This is what happens when there is no clear hierarchy in a group. After some Anonymous hackers revealed their plans to take down the 13 DNS root servers of the Internet on March 31, official channels began denying these claims.
Since any hacker can call himself Anonymous these days, situations in which not all the hacktivists agree with each other are bound to appear.
“GlobalBlackOut is another Fake Operation. No intention of #Anonymous to cut Internet. Please stop asking about it,” Anonymous representatives said.
Another official Twitter channel wrote, “Just a message to our followers, this news team does not support OpBlackOut and that everyone should stay away from it. Thank you.”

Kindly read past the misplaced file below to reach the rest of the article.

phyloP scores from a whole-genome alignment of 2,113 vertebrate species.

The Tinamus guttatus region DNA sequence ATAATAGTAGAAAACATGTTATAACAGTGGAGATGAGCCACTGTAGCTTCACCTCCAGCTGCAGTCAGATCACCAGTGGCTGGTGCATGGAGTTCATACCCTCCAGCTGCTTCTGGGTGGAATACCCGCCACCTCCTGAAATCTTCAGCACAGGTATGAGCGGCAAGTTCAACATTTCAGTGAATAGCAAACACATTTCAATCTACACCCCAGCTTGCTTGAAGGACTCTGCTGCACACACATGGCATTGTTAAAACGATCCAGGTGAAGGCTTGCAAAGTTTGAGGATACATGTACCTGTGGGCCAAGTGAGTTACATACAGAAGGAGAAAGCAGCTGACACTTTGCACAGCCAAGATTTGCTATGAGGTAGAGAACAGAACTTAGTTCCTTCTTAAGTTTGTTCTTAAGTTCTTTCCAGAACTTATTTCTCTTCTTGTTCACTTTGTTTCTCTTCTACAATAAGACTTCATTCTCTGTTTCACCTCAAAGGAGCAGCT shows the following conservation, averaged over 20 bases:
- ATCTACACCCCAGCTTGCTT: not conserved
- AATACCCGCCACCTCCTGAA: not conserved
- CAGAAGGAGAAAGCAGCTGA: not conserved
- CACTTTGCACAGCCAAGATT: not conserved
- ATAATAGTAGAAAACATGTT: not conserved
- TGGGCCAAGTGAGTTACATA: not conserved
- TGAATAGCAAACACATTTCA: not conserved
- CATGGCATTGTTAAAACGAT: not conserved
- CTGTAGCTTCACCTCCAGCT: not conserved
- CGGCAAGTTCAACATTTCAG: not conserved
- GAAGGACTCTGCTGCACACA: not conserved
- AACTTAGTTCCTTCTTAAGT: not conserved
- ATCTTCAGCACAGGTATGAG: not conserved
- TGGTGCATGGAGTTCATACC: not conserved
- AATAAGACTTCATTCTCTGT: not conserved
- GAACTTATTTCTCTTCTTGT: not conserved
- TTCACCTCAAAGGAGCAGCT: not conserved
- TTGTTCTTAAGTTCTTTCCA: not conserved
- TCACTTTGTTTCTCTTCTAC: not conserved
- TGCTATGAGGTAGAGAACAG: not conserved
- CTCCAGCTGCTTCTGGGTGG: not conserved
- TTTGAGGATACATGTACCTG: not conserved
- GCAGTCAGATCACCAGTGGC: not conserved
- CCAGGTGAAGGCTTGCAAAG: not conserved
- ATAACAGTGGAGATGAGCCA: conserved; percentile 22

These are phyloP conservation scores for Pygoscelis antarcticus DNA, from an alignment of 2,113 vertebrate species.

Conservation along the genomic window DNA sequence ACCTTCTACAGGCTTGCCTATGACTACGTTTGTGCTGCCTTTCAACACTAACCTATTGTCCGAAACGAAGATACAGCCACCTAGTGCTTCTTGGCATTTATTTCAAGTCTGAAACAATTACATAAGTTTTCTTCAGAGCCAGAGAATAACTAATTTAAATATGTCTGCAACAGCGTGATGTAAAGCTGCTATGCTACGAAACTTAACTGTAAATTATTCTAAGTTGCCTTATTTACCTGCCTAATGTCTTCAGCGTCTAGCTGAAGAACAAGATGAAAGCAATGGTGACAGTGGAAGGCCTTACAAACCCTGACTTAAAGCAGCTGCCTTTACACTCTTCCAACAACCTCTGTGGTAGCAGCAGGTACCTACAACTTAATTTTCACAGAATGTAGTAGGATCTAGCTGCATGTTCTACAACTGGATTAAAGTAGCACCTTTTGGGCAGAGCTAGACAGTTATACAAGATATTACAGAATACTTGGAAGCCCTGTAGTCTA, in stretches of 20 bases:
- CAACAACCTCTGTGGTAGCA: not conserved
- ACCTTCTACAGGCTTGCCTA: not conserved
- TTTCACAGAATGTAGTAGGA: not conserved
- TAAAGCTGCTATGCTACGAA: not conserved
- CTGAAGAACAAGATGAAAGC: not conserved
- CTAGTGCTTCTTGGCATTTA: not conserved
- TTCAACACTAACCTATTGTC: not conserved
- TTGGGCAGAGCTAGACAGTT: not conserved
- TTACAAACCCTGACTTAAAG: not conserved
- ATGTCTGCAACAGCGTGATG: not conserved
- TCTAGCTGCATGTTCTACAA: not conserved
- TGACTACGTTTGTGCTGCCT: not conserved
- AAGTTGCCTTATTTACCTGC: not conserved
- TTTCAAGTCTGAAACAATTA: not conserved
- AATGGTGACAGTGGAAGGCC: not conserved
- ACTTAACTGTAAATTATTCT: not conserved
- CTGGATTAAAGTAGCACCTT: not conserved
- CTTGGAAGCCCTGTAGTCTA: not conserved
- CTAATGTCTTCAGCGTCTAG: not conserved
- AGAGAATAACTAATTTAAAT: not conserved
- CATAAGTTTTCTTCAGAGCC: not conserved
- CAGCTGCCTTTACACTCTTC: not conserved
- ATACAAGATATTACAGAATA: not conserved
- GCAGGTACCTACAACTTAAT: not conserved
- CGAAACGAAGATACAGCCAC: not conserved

As far as we know YourAnonNews, one of the oldest Anonymous Twitter pages, hasn’t made any statement regarding the attack on the DNS servers, which may indicate that the subject is not worth their attention.
This doesn’t necessarily mean that the operation is off, instead it means that not all hacktivists agree with it. As some may remember, even after the Stratfor hack, which clearly turned out to be run by the “real” Anonymous, some hackers wrote a statement denying they would target a company that helps others gather intel.
After analyzing the hackers’ statement regarding the Blackout, security experts concluded that what they try to accomplish is not as easy as it sounds, first of all because there are not 13 root DNS servers, instead they’re 130 spread out all over the world.
Furthermore, potential DDOS attacks on these servers are always taken into consideration by those who administrate them, which means that they’re prepared to handle such attacks.
Not to mention the fact that the caching technology implemented by ISPs would make it impossible for regular Internet users to feel the effects of an attack.